In order to decrease the tails of heavy ion peak I processed 20 day data sample using the same cuts as for proton selection:

1) multiplicity (number of crystals with energy above the threshold) is calculated for whole CAL layer (not within one tower)

2) multiplicity == 1 in the layer of crystal being calibrated

3) multiplicity <= 2 in all other layers parallel to the one being calibrated

4) multiplicity <=4 in all other layers perpendicular to the one being calibrated (to allow big angles)

5) extention of tracker track passes through top and bottom of the calibrated crystal

6) tkr1NumHits>5

7) 4-range readout

The 2-d plot of GCR spectrum vs theta angle is show on the following plot:

I've made four slices of this  for different theta angle bands  and fit B,C,N and O peaks on each slice:

0< theta < 10 deg

25 deg < theta < 35 deg

40 deg < theta < 50 deg

55 deg < theta < 65 deg

The visible deviations of fit from the spectrum is explained by low energy tails increasing with theta angle, as confirmed by simulation:

Using peak position for theta < 10 deg as normalization I found the deviation for linearity as a function of crystal energy (not corrected for angle):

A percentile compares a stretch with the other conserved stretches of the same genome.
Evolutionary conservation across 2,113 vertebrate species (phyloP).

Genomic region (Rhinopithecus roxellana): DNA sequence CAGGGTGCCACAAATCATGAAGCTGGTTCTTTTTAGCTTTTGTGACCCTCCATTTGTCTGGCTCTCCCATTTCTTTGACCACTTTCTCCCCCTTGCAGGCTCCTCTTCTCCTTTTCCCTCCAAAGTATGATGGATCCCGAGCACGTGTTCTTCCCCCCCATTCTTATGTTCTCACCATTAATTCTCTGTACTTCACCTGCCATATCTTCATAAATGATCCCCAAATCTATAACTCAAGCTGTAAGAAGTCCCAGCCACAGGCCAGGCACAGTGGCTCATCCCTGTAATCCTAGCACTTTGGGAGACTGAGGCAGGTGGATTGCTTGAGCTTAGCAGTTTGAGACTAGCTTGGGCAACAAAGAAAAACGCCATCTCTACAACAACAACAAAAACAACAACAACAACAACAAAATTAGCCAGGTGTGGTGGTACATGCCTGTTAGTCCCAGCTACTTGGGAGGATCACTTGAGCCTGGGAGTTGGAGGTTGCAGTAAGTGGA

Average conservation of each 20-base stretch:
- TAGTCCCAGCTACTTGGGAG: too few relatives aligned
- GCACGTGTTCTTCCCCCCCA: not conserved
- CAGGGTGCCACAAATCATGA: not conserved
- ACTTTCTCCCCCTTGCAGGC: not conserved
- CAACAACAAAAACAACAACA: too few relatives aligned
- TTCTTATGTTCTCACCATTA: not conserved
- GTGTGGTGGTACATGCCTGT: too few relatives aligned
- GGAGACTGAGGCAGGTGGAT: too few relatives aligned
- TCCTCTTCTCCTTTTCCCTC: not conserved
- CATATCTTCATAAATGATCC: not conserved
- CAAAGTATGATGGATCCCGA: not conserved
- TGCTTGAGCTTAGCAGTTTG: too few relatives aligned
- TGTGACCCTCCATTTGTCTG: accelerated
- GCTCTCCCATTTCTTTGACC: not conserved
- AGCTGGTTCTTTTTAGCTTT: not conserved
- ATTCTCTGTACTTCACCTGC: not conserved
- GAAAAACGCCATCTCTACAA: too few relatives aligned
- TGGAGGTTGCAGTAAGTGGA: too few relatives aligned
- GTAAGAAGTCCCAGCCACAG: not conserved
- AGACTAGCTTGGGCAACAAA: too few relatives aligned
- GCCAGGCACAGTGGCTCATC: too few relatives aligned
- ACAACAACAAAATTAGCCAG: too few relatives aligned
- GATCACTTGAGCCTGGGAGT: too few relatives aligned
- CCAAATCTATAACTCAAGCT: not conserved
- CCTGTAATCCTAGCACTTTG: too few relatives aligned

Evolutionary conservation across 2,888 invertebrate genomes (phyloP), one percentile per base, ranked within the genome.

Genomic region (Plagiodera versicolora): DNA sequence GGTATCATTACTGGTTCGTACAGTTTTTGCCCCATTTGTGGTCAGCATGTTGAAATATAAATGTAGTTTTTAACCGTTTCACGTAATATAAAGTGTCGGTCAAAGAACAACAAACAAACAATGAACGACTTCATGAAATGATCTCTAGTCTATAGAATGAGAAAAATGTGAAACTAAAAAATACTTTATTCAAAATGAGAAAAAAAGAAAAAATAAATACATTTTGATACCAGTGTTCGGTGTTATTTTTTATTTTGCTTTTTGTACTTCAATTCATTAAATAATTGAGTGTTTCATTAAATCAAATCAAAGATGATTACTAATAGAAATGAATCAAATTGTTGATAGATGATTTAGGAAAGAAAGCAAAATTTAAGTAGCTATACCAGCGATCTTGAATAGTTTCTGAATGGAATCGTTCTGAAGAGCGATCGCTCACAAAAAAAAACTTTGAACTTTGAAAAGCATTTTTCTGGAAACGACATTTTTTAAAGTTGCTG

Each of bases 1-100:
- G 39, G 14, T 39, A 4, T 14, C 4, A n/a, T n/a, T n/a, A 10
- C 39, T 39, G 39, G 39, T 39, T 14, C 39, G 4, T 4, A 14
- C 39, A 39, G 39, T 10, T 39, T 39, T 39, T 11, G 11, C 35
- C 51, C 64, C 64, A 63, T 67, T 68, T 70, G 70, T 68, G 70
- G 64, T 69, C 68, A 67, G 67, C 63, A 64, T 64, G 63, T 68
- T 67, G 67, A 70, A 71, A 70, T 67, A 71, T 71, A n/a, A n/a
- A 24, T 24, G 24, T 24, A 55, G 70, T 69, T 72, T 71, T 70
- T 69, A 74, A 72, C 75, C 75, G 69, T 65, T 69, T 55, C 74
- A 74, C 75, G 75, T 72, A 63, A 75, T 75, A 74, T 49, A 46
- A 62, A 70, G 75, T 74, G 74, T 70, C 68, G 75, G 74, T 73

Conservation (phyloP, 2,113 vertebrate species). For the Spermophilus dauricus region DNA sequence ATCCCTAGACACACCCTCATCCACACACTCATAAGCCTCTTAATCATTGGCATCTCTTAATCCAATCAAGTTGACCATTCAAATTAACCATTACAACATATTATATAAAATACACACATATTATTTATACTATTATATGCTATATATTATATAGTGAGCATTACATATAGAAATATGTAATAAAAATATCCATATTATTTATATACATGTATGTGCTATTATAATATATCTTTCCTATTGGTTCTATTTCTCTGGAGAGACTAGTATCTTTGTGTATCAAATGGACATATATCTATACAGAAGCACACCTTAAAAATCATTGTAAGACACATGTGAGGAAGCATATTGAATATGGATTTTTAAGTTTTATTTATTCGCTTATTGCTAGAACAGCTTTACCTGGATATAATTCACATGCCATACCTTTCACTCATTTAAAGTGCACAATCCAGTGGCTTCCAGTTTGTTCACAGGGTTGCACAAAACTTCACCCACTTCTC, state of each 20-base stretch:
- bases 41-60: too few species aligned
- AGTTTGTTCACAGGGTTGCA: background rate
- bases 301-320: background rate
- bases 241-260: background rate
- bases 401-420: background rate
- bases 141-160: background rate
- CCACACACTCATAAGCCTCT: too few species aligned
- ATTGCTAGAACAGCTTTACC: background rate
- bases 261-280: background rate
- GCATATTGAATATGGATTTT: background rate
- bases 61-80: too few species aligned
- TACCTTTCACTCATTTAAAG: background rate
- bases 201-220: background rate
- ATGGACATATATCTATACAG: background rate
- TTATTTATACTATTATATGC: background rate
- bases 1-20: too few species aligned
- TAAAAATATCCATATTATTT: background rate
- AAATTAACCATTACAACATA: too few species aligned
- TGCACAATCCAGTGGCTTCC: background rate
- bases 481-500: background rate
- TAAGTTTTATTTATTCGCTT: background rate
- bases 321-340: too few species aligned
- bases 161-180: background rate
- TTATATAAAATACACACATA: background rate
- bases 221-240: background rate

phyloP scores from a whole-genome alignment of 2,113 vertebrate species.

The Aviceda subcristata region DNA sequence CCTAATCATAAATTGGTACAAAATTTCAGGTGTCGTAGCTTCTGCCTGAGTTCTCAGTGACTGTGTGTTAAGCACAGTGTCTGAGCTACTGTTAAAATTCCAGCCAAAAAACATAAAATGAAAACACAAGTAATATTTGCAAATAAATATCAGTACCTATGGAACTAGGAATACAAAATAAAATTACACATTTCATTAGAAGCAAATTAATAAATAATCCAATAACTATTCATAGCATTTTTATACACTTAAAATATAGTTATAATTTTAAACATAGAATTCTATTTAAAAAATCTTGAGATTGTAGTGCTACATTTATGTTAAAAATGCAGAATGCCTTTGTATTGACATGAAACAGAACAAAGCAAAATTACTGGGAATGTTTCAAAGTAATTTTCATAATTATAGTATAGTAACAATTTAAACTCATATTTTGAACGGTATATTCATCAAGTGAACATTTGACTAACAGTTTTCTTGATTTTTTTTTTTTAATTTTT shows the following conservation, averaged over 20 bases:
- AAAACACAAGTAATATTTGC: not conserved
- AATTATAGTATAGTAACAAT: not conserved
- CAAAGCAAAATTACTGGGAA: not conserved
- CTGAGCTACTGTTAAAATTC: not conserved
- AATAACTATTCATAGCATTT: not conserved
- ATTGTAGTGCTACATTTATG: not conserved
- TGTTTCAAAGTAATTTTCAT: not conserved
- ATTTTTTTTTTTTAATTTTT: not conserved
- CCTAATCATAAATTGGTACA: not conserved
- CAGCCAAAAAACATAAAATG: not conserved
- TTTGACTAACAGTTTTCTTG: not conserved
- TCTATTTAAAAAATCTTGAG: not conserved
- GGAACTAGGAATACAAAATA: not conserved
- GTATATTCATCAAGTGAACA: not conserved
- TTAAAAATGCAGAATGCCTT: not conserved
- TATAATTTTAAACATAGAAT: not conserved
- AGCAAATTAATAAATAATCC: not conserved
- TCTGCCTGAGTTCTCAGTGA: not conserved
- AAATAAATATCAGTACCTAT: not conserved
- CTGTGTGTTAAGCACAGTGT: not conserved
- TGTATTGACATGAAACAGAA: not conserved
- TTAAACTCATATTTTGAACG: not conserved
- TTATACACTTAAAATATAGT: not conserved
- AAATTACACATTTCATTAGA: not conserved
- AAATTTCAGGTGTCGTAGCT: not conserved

While there is some systematics ~ 0.5% in curves for all peaks, we can conclude that deviation from linearity between 300 MeV and 1700 MeV is better than 1%.

Systematics is probably due low energy tail seen in simulation and on data histograms above - could be corrected using simulated shape.

The method could be extended down to Be peak (200 MeV), but not to Li peak because ratio peakBe/peakLi ~2 and Li is absent at small angles.
After adding statistics, we could try to use Ne and Mg (2.0 GeV)

I'm developping alternative method, which could be applied to all peaks, including p, He, and Li.
Method is based on energy split between adjacent crystals.

The high energy tail of GCR peak is explained by GCR energy spectrum and rather well reproduced by simulation:


So far, the effect of GCR spectrum was not properly taken into account for protons and He peaks fitting.

I plan to do it and hope it will improve data/MC  agreement and will allow to use big angle protons for calibration.

GCR peak shape depends on momentum of incident ion

p = 3.5 GeV/ nuclon

p=5.6 GeV/nuclon

p=11 GeV/nuclon

p=18 GeV/nuclon

Peaks are perfectly fitted with lognormal function, but its parameters significantly depend on ion momentum.
Explaination: while for p=3.5 GeV/nucl the maximum energy of secondary electron is 12 MeV, for p=18 GeV/nucl this energy becomes  320 MeV

and high energy tail increases.

 To get proper peak shape for fitting data we have to find peak shape versus momentum and then fold it with GCR spectrum.

Non-gaussian tracker PSF for GCR's 


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